Magazine article Diverse Issues in Higher Education

Fitting In: LGBTQ Students Are Slowly but Decisively Finding Inclusion at HBCUs

Magazine article Diverse Issues in Higher Education

Fitting In: LGBTQ Students Are Slowly but Decisively Finding Inclusion at HBCUs

Article excerpt

Although much of the progress has been student led, an increasing number of HBCU institutions are developing safe spaces and welcoming environments for LGBTQ students.

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"The evolution of the environment and support systems at Morgan State University (MSU) reflects the trajectory of the nation's attitudes and policies regarding LGBTQ communities as we move away from invisibility and intolerance toward equity and empowerment" says Dr. Anika Simpson, an associate professor of philosophy and religious studies and coordinator of the Women and Gender Studies Program at MSU.

"We aim to serve as a public role model and thought partner for academic institutions seeking to address the specific needs of their Black LGBTQ students."

In 2013, MSU's president, Dr. David Wilson, created an LGBTQA Advisory Council, which serves as a vehicle for institutional change. It reflects a commitment to inclusion that extends to senior administration, students, staff and faculty.

Although discrimination, homophobia and transphobia still exist in the United States, it is a time in history where more and more lesbian, gay, bisexual, transgender, queer and questioning individuals and their allies are calling for respect and inclusion. Many of the nations more than 100 HBCU institutions have been slow to create safe spaces and support systems, but change finally appears to be at hand.

External support

In 2001, the Human Rights Campaign (HRC), the nations largest LGBTQ civil rights organization, convened a group of HBCU student leaders committed to advocating for inclusion and social justice on campuses. This led to the formation of the HBCU Project, which provides support to students, faculty and staff who wish to improve campus environments. There is an annual HBCU summit and training available for those committed to creating supportive and safe environments for all people.

Leslie Hall, manager of the HRC's HBCU Project, says significant progress has been made on matters of inclusion and safety, but many campuses still lack basic support for LGBTQ students.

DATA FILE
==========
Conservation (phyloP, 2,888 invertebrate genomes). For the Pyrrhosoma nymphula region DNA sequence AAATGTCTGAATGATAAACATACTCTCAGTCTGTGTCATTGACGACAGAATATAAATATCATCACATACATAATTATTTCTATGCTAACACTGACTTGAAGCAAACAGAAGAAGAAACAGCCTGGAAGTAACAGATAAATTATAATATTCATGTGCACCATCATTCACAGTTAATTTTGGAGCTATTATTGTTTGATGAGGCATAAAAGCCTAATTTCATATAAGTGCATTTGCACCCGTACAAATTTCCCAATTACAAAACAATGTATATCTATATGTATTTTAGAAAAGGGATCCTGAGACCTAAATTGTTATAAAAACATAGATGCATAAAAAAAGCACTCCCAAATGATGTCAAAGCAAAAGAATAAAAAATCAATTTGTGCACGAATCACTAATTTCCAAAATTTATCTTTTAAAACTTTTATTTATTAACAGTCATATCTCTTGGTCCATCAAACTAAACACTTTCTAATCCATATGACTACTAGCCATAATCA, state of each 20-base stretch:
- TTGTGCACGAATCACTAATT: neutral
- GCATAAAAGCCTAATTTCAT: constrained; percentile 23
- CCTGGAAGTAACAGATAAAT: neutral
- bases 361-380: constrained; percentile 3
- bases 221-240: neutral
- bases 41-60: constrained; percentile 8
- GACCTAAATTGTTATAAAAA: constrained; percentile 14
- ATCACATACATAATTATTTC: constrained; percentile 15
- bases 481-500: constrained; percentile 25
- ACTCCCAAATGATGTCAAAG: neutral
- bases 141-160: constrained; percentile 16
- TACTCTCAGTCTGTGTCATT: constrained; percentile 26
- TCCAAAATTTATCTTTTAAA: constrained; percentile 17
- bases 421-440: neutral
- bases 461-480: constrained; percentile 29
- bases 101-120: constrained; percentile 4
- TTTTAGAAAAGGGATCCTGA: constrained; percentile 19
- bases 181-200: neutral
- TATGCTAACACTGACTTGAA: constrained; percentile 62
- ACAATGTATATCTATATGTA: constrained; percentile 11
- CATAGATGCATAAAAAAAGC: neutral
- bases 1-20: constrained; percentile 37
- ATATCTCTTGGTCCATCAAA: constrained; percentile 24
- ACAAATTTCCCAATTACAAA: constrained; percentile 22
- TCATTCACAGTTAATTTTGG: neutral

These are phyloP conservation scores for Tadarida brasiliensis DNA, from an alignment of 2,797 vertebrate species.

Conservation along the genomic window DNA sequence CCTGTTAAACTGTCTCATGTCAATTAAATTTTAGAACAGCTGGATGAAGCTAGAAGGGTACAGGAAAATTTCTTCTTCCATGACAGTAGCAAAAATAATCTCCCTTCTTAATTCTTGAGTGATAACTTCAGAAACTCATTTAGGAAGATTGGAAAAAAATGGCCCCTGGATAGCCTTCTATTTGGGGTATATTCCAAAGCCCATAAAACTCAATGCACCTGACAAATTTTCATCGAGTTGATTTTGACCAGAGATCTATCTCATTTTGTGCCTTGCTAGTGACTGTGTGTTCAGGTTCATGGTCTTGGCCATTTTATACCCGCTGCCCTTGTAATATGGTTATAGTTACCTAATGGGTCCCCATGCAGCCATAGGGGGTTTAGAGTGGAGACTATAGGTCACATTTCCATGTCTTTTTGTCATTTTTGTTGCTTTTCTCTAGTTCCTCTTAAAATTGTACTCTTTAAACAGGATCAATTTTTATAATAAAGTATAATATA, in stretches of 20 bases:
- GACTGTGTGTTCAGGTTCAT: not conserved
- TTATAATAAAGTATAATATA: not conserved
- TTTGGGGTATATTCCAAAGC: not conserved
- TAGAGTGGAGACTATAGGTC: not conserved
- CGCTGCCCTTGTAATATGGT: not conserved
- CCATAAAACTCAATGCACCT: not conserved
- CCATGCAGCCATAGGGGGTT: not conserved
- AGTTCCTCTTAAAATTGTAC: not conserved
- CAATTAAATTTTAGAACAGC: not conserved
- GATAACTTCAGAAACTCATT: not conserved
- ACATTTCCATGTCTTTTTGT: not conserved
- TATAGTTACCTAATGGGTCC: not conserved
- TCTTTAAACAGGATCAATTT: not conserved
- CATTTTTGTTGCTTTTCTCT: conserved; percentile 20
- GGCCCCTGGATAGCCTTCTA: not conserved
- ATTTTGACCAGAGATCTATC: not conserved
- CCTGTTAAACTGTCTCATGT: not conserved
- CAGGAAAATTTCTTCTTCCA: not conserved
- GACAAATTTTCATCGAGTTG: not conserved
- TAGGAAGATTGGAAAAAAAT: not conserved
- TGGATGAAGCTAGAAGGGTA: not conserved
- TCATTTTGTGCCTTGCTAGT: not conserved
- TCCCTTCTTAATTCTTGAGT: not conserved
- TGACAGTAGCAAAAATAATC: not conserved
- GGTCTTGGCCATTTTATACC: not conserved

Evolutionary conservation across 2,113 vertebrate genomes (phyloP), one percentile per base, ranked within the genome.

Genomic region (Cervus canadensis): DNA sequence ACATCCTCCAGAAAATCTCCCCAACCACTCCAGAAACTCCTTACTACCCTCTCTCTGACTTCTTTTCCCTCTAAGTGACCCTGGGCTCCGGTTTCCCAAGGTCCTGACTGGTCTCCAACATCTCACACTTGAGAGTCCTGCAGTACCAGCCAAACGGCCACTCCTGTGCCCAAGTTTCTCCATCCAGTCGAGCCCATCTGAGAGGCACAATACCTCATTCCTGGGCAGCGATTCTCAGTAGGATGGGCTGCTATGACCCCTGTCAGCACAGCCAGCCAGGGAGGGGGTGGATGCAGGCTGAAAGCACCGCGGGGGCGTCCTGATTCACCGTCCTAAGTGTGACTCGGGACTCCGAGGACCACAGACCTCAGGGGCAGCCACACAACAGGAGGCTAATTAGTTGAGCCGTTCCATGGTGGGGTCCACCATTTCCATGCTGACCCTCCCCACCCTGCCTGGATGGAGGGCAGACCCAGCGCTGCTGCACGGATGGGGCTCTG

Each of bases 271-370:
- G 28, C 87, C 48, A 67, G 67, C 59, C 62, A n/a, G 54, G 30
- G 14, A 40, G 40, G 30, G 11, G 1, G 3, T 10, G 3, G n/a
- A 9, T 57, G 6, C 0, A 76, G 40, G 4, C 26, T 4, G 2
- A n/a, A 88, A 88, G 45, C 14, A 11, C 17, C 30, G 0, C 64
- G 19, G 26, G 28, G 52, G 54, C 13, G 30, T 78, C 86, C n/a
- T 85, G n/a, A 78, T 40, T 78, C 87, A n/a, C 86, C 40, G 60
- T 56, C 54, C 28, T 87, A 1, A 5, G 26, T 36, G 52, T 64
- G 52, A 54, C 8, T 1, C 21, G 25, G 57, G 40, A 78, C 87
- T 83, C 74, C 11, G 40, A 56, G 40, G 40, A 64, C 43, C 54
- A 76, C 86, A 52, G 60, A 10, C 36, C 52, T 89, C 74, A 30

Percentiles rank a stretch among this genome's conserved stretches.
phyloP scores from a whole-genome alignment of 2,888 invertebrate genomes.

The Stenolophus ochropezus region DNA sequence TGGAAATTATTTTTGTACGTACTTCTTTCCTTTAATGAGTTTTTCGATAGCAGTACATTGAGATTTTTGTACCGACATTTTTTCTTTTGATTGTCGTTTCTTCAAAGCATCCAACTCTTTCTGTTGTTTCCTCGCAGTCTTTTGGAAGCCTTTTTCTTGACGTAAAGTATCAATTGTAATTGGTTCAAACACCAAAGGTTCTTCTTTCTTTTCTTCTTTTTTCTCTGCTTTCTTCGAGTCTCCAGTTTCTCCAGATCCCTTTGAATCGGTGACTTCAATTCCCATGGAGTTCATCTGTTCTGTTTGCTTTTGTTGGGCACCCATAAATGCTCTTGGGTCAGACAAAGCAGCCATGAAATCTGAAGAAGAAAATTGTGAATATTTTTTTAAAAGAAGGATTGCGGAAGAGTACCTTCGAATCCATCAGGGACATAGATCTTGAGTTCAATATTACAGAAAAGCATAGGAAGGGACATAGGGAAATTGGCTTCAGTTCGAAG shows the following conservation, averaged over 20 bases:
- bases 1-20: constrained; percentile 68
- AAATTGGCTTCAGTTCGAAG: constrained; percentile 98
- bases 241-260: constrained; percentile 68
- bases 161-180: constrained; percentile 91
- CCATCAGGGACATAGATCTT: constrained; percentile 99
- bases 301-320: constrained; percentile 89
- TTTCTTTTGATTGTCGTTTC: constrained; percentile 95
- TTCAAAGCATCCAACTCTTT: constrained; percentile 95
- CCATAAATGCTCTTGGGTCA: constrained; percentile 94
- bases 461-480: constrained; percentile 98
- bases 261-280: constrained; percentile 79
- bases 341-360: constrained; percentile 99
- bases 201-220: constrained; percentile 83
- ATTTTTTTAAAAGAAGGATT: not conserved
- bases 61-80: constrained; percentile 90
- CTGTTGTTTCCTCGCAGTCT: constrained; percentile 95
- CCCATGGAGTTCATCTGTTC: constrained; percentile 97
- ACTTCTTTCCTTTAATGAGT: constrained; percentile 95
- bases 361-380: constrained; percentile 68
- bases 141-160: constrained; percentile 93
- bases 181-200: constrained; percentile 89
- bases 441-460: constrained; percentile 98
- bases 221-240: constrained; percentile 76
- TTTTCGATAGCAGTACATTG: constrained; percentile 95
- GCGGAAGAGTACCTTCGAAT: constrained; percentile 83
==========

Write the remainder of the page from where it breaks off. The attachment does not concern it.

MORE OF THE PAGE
"While overall physical violence towards LGBTQ students is down significantly in recent years, LGBTQ students continue to fight systemic bigotry and discrimination perpetuated by outdated policies and uninformed administrators," says Hall. "Some of the prevalent issues include the lack of nondiscrimination policies that include sexual orientation and gender identity, lack of LGBTQ health services and lack of LGBTQ safe spaces and official campus organizations."

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Students who participate in HRC's HBCU Project learn how to build student groups on campus and facilitate events. They also learn how to lobby administration for policy changes, which brings about broader impact.

In May, Many Voices, a Black church movement for LGBTQ justice, launched a video campaign in partnership with MSU. Titled My God Too: Black LGBTQ Students Speak OUT, the video features interviews with 10 MSU students, LGBTQ and allies, who share their personal stories.

"College is a personal, professional and socially formative aspect for many Black LGBTQ people," says the Rev. Cedric Harmon, executive director of Many Voices. "Our student interviewees are head over heels about the video and proud of their voices being lifted up in this way.

"People who attended the MSU premiere screening were effusive with their thanks and gratitude for the video being produced," he adds. "They told us that, 'We need these conversations on HBCU campuses,' and they hope it will spread."

The National Black Justice Coalition (NBJC), a civil rights organization dedicated to empowering Black LGBTQ people, launched its HBCU LGBTQ-Equality Initiative in 2011 with the goal of promoting safe, welcoming and affirming campus environments. This spring NBJC sent staff members on a five-state and District of Columbia HBCU tour to discuss health and wellness as well as cultural competency. …

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